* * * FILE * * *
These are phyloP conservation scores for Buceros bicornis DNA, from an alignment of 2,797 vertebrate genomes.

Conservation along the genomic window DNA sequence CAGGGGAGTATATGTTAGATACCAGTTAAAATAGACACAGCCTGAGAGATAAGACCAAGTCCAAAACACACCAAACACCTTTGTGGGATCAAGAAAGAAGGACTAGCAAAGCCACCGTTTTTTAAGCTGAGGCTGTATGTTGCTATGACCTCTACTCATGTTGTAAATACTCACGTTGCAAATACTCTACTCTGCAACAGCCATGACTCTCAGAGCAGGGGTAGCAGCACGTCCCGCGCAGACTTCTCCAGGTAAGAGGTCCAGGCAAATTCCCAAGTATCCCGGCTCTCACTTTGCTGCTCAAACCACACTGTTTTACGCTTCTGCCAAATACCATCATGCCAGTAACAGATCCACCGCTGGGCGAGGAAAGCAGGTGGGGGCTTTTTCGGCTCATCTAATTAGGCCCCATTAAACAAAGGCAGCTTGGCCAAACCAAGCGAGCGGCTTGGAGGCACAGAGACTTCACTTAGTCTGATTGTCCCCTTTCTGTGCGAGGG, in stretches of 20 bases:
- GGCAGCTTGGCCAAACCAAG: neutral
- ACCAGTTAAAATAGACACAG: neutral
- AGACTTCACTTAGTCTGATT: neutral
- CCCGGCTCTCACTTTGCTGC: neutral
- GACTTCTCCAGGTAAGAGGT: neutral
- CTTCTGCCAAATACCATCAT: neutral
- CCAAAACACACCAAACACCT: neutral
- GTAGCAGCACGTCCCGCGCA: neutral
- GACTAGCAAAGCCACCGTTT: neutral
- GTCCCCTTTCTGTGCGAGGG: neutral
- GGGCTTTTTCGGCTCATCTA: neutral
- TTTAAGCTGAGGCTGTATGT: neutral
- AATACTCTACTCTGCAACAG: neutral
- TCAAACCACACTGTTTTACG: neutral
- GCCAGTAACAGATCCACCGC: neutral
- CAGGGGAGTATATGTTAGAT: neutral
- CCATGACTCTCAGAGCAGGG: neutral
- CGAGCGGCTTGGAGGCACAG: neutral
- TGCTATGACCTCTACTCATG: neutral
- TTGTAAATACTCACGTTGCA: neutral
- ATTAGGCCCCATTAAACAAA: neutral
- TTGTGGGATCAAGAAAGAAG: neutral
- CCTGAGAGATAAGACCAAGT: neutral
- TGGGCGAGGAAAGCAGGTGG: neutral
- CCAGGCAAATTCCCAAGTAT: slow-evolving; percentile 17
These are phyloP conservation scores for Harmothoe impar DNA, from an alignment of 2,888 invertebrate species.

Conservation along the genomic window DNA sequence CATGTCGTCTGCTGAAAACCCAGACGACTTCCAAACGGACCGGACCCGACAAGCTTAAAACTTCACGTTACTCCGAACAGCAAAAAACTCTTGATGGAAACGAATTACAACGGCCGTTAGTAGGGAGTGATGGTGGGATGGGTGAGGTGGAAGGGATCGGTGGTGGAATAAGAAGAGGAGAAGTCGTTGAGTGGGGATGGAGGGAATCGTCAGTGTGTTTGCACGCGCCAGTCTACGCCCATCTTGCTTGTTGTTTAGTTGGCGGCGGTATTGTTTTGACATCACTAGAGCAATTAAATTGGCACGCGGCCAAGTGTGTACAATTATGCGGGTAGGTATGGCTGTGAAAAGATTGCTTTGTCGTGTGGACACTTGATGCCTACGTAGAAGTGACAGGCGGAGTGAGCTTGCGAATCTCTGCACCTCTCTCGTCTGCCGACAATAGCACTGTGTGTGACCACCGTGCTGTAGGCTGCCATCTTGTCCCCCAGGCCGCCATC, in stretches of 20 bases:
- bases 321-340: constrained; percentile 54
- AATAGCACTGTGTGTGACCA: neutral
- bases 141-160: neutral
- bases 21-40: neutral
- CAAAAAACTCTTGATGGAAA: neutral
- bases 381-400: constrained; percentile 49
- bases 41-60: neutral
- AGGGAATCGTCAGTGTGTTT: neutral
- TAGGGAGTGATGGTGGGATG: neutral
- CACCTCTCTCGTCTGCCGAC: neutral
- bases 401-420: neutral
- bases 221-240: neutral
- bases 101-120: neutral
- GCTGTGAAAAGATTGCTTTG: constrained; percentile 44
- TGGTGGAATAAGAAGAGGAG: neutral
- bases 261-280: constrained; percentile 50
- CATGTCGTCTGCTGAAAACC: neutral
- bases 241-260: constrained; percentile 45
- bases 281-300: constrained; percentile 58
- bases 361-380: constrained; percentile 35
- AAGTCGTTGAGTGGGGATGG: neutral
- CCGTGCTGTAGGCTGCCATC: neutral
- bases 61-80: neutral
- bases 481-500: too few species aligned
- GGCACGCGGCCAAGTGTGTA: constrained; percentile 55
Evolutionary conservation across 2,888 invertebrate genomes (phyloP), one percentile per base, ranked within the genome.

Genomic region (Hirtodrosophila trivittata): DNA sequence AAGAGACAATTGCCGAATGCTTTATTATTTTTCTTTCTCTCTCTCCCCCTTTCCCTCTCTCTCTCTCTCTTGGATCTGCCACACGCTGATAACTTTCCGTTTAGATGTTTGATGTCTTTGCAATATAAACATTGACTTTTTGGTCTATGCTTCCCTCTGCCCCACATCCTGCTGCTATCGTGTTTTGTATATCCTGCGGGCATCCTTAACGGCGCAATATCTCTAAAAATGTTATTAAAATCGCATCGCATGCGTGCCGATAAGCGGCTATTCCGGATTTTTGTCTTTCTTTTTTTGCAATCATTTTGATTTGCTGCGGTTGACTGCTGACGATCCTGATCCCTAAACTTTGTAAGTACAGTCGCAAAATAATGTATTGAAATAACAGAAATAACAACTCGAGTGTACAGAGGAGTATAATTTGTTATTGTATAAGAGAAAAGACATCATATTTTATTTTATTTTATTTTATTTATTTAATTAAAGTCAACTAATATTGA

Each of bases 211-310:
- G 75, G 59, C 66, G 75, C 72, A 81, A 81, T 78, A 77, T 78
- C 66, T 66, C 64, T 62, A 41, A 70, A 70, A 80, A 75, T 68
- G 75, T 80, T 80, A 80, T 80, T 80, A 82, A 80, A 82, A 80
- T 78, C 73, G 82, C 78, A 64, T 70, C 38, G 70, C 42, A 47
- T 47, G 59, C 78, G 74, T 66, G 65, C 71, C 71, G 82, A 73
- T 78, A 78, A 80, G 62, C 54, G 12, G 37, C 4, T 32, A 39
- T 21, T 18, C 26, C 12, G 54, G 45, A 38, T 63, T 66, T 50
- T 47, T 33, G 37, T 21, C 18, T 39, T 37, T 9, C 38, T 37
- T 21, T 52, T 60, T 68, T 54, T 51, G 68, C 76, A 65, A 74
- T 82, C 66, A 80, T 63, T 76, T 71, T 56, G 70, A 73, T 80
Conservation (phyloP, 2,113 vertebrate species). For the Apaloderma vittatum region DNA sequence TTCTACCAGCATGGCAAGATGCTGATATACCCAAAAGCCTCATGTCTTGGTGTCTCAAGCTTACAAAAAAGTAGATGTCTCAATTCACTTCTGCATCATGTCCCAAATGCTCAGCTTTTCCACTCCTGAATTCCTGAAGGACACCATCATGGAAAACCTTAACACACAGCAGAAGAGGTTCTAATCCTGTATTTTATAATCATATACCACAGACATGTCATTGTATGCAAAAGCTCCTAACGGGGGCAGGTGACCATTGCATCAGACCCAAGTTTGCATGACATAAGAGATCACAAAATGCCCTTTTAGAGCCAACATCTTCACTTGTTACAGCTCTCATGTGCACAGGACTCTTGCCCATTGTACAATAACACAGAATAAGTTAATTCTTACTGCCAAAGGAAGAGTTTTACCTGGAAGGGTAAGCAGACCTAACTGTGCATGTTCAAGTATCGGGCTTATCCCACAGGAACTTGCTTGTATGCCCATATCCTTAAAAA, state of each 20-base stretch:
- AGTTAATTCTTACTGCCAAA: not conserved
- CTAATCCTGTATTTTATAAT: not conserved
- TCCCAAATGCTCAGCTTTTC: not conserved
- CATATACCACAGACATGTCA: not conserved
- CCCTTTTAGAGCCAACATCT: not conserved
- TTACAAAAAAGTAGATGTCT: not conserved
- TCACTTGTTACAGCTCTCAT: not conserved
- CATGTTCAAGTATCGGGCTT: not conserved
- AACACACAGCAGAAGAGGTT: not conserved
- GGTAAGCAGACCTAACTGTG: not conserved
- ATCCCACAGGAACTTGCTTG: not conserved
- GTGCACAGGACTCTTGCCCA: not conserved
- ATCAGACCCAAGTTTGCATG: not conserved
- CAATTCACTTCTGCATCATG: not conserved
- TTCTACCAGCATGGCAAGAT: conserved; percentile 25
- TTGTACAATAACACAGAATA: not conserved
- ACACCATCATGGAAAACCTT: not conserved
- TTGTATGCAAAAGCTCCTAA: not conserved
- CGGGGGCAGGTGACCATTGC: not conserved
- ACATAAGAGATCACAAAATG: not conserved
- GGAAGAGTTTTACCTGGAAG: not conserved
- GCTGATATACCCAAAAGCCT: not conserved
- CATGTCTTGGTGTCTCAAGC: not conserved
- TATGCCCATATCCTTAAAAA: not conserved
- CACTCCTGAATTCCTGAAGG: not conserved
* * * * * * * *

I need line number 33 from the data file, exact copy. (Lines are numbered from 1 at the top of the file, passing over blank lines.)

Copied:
- bases 21-40: neutral